I may be have to be flexible on doing it non-stop. I Intend to speak with the manufacturer to see what are the customizations required for the yacht.

I did think of using an Open 60, there are a couple on the market, still an option.

I may go in for one of the Challenge Business Yachts sailed by Dee Caffarey. However, Alu and Steel are extriemly expensive to maintain. The Hanse is much more economical.
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Old 20-07-2008, 16:42   #14
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Not expensive to maintain for a single trip.

If you're taking the equatorial antipodal route (a "true" circumnavigation), the usual distance is about 30k iirc. That's less than 300 days for most of the boats, even a 10m. A high-latitude south route can clearly be done in less time - I believe the racing description is a course of at least 21,600 nautical miles.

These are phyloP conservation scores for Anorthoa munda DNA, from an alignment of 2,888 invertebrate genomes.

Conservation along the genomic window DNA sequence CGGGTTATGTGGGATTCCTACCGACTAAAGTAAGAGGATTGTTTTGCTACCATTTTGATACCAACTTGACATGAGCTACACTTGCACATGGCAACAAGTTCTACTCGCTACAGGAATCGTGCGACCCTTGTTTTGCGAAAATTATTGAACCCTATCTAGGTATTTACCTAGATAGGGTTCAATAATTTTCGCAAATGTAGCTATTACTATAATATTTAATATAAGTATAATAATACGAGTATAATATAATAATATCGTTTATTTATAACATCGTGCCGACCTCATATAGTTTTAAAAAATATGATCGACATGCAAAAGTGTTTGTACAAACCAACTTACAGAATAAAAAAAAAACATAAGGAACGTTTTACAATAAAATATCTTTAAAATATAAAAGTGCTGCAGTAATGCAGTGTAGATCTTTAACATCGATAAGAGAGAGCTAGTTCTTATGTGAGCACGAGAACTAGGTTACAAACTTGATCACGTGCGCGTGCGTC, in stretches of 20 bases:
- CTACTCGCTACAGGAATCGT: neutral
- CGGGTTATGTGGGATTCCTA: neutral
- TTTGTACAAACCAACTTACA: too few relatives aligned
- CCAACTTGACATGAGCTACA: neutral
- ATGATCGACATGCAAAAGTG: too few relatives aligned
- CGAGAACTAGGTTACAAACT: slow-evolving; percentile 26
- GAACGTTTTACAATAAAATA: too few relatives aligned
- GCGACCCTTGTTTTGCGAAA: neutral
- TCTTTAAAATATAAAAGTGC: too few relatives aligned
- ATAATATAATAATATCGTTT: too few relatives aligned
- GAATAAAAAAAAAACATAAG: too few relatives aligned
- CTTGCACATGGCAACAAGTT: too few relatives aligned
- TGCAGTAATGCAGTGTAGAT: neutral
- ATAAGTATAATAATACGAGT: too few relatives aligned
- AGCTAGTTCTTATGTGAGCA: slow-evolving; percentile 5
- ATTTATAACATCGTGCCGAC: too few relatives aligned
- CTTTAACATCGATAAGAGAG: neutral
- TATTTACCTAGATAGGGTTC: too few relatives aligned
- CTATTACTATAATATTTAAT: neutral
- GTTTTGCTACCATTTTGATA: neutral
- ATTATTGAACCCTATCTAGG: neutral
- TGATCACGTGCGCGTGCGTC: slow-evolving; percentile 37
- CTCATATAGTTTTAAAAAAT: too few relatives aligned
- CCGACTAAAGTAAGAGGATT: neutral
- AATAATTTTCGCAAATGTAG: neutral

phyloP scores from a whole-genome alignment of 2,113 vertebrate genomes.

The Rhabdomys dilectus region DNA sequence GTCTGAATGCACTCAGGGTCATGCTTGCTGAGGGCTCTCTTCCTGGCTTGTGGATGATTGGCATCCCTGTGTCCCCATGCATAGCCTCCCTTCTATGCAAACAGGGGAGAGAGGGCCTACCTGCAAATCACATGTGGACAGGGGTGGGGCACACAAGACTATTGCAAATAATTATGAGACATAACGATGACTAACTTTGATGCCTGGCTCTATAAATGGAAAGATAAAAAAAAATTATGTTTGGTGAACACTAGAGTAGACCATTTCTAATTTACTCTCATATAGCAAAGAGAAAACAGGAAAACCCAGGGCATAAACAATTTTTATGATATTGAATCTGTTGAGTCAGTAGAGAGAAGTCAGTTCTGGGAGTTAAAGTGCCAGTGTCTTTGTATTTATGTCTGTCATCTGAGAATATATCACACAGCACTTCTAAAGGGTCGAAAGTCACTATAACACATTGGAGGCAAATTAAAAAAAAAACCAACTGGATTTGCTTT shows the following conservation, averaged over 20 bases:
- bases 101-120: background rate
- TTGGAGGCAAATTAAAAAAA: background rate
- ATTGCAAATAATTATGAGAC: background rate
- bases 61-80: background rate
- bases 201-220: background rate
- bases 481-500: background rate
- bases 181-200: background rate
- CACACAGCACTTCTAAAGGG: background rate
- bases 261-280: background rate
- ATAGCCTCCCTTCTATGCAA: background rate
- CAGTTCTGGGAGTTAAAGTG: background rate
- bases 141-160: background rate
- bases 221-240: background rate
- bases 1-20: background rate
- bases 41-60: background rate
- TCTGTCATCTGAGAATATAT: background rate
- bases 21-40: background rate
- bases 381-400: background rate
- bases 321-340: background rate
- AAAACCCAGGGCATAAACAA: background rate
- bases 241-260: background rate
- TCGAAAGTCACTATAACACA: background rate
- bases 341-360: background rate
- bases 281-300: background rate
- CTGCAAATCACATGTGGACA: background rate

The Hanse yachts are excellent boats. But like any boat of this size, each one is effectively a unique item, and needs to be judged separately. I've known artists who produce more editions of a single painting than most large yacht builders create of any given design. There have been the occasional Hanse owner who has complained bitterly, and iirc one or two design defects which resulted in costly recalls to have work done. You'll probably find this to be true for every builder in these sizes.

Biggest issue is to find a boat you can feel comfortable and safe on, uses the rig and approach to sailing you follow, and suits your way of life when you're alone for a long time. (A friend who soloed a few long passages found he never went forward of the stbd settee in the cabin for 28 days, used none of the supplies/tools stored there, let alone the head.)
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Old 27-07-2008, 03:19   #15
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Why not a fast multihull like the Outremer 55 Light.